1. Liquid Scintillation Counters—A liquid scintillation counter (LSC) is a traditional laboratory instrument with two opposing PMTs that view a vial that contains a sample and liquid scintillator fluid, or cocktail. When the sample emits a radiation (often a low-energy beta) the cocktail itself, being the detector, causes a pulse of light. If both PMTs detect the light in coincidence, the count is tallied. With the use of shielding, cooling of PMTs, energy discrimination, and this coincidence counting approach, very low background counts can be achieved, and thus low minimum detectable activities (MDA). Most modern LSC units have multiple sample capability and automatic data acquisition, reduction, and storage.
       
  2. Proportional Counter—A common laboratory instrument is the standard proportional counter with sample counting tray and chamber and argon/methane flow through counting gas. Most units employ a very thin (microgram/cm2) window, while some are windowless. Shielding and identical guard chambers are used to reduce background and, in conjunction with electronic discrimination, these instruments can distinguish between alpha and beta radiation and achieve low MDAs. Similar to the LSC units noted above, these proportional counters have multiple sample capability and automatic data acquisition, reduction, and storage. Such counters are often used to count smear/wipe or air filter samples. Additionally, large-area gas flow proportional counters with thin (milligram/cm2) mylar windows are used for counting the whole body and extremities of workers for external contamination when exiting a radiological control area.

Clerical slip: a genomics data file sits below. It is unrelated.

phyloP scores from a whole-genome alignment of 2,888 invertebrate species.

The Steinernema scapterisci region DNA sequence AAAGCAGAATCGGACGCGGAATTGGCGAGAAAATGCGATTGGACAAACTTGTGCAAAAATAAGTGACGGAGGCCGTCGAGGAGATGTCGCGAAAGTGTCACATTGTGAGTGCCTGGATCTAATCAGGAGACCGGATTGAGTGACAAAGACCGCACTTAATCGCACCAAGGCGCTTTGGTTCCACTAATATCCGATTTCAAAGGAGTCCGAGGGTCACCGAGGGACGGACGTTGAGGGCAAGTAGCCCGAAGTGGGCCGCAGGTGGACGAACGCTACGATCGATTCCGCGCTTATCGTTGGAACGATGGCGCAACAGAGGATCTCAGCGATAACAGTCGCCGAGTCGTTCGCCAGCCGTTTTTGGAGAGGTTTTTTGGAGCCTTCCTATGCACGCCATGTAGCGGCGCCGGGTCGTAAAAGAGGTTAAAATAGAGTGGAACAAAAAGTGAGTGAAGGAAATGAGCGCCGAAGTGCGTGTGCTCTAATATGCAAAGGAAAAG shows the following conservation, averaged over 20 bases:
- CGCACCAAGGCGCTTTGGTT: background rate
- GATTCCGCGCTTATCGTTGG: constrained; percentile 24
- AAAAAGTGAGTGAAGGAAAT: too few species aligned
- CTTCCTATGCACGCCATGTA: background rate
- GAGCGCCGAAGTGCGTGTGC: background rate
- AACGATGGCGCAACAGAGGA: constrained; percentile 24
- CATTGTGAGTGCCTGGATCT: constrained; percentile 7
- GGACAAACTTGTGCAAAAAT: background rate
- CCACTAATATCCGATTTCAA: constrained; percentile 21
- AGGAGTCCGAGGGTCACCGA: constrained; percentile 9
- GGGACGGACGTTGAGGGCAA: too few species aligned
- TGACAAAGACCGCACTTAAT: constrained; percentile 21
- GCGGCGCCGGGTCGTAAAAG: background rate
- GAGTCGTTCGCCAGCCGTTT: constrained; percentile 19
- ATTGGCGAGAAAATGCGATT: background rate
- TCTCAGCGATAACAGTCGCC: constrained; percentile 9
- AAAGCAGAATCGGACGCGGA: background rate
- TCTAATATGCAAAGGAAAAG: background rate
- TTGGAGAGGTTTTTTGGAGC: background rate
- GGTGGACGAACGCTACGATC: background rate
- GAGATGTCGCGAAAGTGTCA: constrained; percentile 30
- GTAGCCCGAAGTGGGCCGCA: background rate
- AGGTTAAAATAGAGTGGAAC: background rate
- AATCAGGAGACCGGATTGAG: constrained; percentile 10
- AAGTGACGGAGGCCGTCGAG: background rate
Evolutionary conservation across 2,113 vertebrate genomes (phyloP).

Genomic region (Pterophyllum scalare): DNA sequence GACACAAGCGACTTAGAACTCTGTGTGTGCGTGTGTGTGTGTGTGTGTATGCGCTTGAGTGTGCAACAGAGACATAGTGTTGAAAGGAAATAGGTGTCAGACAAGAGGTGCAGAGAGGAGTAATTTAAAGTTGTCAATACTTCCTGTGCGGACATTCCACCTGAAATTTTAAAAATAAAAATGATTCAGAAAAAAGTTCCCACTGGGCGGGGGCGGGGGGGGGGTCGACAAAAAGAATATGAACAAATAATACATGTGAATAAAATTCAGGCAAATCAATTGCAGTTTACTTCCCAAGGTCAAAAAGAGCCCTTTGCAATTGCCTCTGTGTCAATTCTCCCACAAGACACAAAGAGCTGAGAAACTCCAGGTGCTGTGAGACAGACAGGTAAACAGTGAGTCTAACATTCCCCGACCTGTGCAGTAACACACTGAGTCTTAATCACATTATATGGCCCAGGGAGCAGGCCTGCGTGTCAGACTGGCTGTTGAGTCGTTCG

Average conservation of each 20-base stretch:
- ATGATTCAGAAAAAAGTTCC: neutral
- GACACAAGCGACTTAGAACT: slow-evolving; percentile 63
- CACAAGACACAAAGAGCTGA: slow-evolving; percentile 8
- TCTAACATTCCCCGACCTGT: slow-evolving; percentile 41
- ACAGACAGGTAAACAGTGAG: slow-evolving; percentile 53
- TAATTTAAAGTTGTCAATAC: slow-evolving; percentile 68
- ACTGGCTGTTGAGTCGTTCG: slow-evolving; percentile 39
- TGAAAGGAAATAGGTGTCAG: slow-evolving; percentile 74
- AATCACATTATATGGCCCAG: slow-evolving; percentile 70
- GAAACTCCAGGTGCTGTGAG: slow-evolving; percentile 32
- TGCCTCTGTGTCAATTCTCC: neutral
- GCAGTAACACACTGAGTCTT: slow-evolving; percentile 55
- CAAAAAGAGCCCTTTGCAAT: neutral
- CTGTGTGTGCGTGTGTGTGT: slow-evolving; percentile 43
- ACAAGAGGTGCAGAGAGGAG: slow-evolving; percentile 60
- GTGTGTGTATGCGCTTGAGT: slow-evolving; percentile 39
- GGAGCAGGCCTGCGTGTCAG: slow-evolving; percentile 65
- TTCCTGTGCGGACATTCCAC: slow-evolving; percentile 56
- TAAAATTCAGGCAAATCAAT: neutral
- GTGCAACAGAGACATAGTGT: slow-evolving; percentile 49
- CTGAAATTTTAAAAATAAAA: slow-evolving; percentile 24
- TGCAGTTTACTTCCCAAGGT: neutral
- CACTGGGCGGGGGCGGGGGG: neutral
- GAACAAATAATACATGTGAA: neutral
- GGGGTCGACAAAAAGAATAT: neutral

3. Multichannel Analyzer System—A laboratory MCA with a sodium iodide crystal and PMT (described above), a solid-state germanium detector, or a silicon-type detector can provide a powerful and useful capability for counting liquid or solid matrix samples or other prepared extracted radioactive samples. Most systems are used for gamma counting, while some silicon detectors are used for alpha radiation. These MCA systems can also be utilized with well-shielded detectors to count internally deposited radioactive material in organs or tissue for bioassay measurements. In all cases, the MCA provides the capability to bin and tally counts by energy and thus identify the emitter. Again, most systems have automatic data acquisition, reduction, and storage capability.
The information posted on this web page is intended as general reference information only. Specific facts and circumstances may affect the applicability of concepts, materials, and information described herein. The information provided is not a substitute for professional advice and should not be relied upon in the absence of such professional advice. To the best of our knowledge, answers are correct at the time they are posted. Be advised that over time, requirements could change, new data could be made available, and Internet links could change, affecting the correctness of the answers. Answers are the professional opinions of the expert responding to each question; they do not necessarily represent the position of the Health Physics Society.